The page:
Scientists claim to have found a new way to beat severe blood cancer by removing a pro-survival protein from acute myeloid leukaemia cells.
A team at the Walter and Eliza Hall Institute of Medical Research says it has discovered that acute myeloid leukaemia (AML), an aggressive form of blood cancer with poor prognosis, is susceptible to medications that target Mcl-1 protein, the 'Genes & Development' journal reported.
AML is the most common type of acute leukaemia. Some forms of AML occur in children, while other forms are more prevalent in adults over the age of 60. Of patients with the most severe forms of AML, fewer than one in six survives for five years after diagnosis.
In the research, the scientists found that treatments that remove the protein Mcl-1 -- also called "pro-survival" protein, because it can make cells long-lived -- from AML cells can rapidly kill these aggressive cancer cells.
"The gene for Mcl-1 was first discovered in AML cells, but until now it had not been realised that the Mcl-1 protein was critical for AML cells to live. What we have shown is that without Mcl-1, AML cells rapidly die," Dr Stefan Glaser, who led the team, said.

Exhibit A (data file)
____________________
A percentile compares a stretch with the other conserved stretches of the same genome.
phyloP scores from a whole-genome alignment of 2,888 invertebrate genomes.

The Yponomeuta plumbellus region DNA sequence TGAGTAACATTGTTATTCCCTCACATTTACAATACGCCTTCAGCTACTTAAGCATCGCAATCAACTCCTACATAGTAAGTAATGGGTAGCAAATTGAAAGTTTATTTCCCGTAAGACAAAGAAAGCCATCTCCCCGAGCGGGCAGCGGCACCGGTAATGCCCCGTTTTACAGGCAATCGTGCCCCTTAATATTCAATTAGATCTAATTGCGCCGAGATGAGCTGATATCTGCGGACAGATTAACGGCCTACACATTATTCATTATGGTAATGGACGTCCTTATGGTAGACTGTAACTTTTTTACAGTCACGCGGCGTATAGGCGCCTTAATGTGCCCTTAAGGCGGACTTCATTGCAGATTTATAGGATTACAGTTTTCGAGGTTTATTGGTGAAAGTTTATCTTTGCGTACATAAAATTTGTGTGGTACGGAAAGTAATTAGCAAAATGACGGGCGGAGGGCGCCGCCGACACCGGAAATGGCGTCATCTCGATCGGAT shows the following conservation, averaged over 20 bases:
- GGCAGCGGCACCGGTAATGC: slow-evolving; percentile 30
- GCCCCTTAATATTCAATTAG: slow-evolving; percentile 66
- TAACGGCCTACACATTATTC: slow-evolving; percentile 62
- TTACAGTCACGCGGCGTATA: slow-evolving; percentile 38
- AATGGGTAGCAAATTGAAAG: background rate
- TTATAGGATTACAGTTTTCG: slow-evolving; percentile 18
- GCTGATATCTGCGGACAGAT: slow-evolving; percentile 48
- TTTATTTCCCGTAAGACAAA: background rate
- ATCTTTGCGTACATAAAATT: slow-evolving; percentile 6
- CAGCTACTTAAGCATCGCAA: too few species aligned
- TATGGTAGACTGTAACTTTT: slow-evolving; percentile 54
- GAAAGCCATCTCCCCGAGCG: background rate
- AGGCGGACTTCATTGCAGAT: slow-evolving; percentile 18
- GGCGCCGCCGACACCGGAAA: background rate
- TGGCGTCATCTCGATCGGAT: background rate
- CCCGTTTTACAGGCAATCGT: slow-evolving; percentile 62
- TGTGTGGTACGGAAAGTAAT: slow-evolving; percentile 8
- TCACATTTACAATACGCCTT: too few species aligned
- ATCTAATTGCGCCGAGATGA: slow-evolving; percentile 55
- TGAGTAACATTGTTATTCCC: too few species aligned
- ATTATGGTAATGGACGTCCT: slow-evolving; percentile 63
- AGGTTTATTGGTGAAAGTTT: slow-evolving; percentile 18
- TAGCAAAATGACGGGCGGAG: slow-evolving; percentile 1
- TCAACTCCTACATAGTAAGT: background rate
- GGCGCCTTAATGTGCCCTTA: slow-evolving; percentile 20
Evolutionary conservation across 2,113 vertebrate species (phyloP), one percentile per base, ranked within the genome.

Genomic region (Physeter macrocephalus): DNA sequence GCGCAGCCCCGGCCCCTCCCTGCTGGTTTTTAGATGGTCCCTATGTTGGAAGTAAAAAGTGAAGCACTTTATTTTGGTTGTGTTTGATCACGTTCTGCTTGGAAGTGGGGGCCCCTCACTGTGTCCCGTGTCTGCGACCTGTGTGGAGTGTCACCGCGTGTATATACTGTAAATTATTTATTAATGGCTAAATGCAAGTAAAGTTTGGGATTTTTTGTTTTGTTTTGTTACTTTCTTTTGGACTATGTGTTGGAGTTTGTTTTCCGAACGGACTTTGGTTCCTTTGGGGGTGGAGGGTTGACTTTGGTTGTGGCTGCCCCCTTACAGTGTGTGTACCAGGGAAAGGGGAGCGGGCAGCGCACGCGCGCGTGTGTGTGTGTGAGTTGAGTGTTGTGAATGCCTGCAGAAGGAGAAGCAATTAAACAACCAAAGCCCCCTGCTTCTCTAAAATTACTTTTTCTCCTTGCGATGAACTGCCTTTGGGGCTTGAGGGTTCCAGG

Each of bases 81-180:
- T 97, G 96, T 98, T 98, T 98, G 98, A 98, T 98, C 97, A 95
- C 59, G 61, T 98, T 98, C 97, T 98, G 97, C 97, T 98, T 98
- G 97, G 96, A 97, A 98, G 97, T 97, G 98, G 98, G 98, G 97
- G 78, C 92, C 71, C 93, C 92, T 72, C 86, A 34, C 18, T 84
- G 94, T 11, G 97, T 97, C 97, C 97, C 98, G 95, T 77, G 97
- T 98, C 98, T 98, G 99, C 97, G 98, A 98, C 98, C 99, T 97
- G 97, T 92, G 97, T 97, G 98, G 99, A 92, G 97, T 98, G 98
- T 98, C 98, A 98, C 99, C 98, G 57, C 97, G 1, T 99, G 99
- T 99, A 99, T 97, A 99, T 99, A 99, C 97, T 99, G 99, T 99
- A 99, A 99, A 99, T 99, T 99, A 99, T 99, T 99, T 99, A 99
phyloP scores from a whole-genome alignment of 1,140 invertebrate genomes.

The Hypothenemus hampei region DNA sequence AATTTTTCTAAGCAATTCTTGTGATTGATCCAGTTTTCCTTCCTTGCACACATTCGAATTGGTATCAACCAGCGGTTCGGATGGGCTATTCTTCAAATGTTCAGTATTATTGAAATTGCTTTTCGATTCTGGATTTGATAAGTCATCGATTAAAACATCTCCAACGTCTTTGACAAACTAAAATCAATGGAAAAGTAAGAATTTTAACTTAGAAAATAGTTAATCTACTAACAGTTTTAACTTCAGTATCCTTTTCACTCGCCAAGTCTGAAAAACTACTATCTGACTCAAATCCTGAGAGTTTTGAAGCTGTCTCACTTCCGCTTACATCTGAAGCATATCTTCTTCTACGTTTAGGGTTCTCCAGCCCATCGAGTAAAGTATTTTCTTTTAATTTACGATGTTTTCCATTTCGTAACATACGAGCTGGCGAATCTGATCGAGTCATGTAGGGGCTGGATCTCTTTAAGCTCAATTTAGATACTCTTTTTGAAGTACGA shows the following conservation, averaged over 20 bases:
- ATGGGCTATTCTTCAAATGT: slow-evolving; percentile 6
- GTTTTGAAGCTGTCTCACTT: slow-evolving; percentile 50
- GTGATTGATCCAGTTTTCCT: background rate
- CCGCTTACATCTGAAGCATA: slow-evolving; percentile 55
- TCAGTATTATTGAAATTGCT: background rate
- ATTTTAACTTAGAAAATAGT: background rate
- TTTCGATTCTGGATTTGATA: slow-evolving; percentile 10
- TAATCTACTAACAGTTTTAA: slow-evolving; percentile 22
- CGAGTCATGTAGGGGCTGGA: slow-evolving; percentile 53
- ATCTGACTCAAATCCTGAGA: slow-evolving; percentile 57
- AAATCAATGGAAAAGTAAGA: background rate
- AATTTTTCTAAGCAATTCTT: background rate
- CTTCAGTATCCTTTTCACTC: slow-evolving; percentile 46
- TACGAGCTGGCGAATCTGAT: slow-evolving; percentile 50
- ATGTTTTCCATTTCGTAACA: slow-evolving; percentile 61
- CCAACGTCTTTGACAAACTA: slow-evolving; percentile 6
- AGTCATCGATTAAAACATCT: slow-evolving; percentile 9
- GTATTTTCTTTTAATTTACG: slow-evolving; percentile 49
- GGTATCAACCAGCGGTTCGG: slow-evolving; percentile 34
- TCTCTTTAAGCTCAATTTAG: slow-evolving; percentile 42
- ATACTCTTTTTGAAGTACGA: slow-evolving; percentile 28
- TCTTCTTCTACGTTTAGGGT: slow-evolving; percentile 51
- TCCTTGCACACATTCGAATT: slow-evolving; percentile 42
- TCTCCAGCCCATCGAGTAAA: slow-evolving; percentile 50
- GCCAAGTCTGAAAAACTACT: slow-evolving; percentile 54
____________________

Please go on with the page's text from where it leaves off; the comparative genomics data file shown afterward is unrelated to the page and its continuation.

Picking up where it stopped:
The scientists say that in the future, new treatments for AML will be developed that work by specifically blocking Mcl-1. Glaser said: "We found that many types of AML cells were very dependent on Mcl-1 to survive. When Mcl-1 was depleted from the AML cells, they rapidly died.
"Importantly, non-cancerous blood cells were much less susceptible to dying when Mcl-1 was depleted. This means that, if Mcl-1 inhibitors are developed, there may be a 'treatment window' in which AML cells are killed, while normal blood cells that are essential for health can be spared, helping patients recover from the treatment much better."